I wrote to you several months ago concerning my Hepatitis-C and wanted to follow up on that issue with you.
Went to see local VA rep and he advised me to seek a letter from my internist regarding the exposure factors. I received one lab result from the time I was active duty which is directly correlated with the time of exposure to the 74'-75' time frame. In addition to the service time working at Wilford Hall Medical Center with blood borne exposure daily. I hope to meet back with the rep this week and can then file to get this started.
Can you tell me please where does the benefit period begin on something like this? Is it the 1970's or the date of discovery? Since arguably they did not know about Hepatitis-C back then but, it was never again mentioned in my medical files and there was never any followup. The test showed elevated levels in my liver enzymes. I was never informed of it either. Thank you for listening.
You wrote to me on Mon, Jul 13, 2009 at 10:34.
If you are awarded a disability compensation benefit for the Hep C (or any other service connected condition) the benefit period begins the month that your application for that benefit arrived at your Regional Office.
If your "rep" didn't tell you that or encourage you to file for a disability benefit, he or she hasn't done you any favors.
When you first wrote to me 07/13/2009 I advised you then, "If I were you, I'd file for disability compensation per the routine. I'd say 'I have hep c and I could only have contracted it during the years of X to X while I cared for patients. I have no tattoos, I have not abused IV drugs or cocaine, and otherwise have no other risk factors that my military service years...' and so on."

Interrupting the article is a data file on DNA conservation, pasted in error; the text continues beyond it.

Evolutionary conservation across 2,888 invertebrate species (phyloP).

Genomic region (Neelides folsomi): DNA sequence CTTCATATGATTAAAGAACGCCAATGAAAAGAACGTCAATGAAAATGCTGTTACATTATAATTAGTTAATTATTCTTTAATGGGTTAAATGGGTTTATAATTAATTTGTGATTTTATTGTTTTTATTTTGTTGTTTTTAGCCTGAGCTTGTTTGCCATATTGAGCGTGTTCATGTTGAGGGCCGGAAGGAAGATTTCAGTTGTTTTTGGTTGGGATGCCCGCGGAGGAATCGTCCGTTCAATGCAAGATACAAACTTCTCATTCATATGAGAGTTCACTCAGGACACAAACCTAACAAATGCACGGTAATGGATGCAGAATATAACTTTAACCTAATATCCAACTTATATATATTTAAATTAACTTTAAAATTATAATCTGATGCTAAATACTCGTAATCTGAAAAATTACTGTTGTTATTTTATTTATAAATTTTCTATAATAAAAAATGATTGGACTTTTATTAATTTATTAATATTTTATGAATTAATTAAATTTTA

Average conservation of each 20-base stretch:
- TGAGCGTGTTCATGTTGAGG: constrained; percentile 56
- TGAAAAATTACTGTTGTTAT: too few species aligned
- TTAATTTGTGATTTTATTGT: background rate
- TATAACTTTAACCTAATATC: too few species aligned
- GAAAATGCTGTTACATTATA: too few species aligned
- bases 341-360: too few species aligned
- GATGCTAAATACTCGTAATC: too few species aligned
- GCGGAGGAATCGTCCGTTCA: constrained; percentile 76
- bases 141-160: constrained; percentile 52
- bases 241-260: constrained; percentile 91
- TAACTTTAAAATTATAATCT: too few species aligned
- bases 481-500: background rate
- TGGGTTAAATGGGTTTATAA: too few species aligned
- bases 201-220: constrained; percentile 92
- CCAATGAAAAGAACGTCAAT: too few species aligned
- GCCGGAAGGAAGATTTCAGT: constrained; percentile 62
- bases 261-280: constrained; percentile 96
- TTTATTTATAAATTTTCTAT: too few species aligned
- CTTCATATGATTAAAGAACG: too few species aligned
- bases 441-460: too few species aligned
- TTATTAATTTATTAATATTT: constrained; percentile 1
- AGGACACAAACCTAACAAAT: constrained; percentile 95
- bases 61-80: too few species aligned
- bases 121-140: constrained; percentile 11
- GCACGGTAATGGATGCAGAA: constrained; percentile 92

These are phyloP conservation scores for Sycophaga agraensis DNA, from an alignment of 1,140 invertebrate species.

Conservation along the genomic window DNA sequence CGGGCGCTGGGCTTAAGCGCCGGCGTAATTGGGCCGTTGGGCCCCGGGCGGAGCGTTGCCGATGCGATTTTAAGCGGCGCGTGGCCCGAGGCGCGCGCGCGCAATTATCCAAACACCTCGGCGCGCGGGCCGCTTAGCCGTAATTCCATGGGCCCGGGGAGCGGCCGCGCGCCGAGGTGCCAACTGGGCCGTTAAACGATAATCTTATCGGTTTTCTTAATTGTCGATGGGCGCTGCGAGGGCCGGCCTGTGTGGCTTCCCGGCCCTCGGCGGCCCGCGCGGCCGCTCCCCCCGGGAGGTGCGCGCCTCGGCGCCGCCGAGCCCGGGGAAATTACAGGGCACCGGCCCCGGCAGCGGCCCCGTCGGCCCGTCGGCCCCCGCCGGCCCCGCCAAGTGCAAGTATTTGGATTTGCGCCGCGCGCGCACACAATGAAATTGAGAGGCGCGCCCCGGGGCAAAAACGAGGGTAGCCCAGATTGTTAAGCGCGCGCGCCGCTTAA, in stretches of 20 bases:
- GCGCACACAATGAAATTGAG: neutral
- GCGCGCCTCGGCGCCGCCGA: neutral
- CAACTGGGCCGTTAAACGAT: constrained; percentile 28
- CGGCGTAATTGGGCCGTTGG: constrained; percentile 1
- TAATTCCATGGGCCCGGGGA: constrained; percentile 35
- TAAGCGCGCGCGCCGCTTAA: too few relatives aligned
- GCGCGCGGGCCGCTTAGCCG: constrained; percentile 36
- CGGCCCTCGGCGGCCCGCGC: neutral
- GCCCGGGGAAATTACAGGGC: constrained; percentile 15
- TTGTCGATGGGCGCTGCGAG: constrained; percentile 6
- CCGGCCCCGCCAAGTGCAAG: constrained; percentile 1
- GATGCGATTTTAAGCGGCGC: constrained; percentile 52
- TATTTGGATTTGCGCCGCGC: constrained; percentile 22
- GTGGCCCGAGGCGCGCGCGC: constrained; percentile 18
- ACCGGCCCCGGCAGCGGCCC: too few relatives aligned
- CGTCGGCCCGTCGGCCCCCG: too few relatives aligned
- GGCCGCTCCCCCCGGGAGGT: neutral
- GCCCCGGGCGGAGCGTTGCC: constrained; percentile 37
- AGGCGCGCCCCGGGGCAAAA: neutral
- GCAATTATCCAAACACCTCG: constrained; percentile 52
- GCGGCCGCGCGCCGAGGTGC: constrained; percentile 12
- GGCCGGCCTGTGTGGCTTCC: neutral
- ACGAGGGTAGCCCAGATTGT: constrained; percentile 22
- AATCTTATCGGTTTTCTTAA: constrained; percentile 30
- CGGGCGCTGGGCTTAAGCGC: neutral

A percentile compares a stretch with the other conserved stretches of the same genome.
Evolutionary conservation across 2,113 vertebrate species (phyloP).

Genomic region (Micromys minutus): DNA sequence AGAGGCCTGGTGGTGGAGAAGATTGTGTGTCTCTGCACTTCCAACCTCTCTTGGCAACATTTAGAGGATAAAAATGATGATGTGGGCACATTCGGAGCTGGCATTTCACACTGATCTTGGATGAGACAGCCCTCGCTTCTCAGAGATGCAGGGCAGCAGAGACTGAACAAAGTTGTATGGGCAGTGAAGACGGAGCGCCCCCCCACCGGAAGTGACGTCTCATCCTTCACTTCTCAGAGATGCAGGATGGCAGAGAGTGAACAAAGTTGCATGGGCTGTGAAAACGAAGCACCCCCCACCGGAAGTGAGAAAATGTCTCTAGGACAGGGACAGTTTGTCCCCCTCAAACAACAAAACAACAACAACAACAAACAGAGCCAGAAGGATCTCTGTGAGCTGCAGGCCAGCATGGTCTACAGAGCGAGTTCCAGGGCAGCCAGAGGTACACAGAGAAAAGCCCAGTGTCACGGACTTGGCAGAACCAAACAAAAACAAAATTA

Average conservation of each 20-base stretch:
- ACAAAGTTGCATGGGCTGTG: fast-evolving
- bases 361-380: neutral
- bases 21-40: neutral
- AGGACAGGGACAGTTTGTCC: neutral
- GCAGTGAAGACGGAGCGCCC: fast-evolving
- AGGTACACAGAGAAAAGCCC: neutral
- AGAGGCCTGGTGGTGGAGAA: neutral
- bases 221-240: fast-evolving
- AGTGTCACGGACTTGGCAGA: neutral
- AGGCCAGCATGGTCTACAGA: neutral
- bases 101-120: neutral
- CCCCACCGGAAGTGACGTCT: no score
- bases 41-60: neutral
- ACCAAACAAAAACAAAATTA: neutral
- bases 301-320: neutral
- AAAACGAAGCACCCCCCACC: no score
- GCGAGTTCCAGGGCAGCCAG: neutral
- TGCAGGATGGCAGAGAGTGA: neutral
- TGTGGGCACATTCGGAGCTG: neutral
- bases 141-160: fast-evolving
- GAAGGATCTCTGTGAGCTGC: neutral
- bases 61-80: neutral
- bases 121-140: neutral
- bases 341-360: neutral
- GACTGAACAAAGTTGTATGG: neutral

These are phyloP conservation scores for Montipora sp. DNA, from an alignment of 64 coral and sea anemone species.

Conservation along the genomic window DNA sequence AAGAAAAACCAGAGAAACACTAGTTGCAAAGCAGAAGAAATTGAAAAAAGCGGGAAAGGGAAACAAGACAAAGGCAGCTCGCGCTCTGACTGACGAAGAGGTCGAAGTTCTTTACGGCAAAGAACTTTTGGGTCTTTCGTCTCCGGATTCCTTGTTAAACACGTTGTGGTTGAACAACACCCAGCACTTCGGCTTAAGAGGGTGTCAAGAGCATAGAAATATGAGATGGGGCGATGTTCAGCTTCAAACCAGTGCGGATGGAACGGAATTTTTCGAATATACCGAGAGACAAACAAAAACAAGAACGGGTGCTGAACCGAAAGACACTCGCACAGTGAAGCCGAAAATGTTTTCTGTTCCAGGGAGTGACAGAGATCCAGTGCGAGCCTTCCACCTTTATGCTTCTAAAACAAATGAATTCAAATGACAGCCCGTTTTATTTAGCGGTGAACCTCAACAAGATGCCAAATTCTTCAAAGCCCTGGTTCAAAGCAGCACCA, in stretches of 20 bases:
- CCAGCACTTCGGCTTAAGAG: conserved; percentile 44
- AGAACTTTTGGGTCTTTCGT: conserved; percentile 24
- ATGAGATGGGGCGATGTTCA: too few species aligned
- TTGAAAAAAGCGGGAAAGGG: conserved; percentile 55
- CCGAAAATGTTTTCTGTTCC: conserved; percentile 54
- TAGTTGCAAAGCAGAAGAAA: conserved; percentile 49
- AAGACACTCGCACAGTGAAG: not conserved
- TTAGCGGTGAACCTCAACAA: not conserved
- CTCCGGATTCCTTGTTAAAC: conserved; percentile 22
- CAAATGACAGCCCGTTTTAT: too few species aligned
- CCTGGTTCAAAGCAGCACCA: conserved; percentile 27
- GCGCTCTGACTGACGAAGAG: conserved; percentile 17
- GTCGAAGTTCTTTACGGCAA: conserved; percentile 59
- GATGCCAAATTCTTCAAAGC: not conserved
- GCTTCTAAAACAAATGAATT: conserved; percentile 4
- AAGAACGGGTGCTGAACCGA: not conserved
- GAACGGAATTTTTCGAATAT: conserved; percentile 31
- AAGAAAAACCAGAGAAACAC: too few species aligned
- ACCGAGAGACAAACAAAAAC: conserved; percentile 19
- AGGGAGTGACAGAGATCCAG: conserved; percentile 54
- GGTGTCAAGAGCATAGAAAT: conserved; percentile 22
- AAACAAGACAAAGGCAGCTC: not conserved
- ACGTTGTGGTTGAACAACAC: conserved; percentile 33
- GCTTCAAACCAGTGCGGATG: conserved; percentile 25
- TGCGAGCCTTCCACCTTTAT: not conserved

If you haven't yet filed for the benefit, you've potentially lost over a year of benefits forever. I always wonder why anyone asks me for advice and then they go see the "local VA rep"? If you didn't trust my advice then and elected to ignore it, why come back to me now?
If you had followed my advice at that time you'd be a year ahead of the game by now.
No doubt you aren't seeing a "local VA rep", you're seeing a Veterans Service Officer from a National Service Organization. The VA itself isn't your friend. The VA doesn't provide "reps" to guide you.
Rarely does VA make any exceptions for that rule. The most common exception is for a benefit awarded to a date that is within one year of ETS. Then the benefit may extend retroactively to the ETS date.
M21-1MR, Part III, Subpart ii, Chapter 2, Section B
7. Policies Regarding Original Disability Claims
i. Claims Establishment
The date of claim for claims establishment is the earliest date a VA facility actually received the claim.
Too many veterans suffer "paralysis by analysis". They search for perfection and they want advice from everyone they can find. They seek out buddies who have done battles with VA, they go to any number of VSOs, they'll call the VA toll free number day after day asking questions and they write to me. During all this, they don't actually do anything and they lose out on thousands of dollars in benefits they earned during their honorable military service.
Reading my A to Z Guide would have told you to "seek a letter from my internist regarding the exposure factors". That's a basic part of providing good evidence. You could have done that in 2009.
You have some work to do.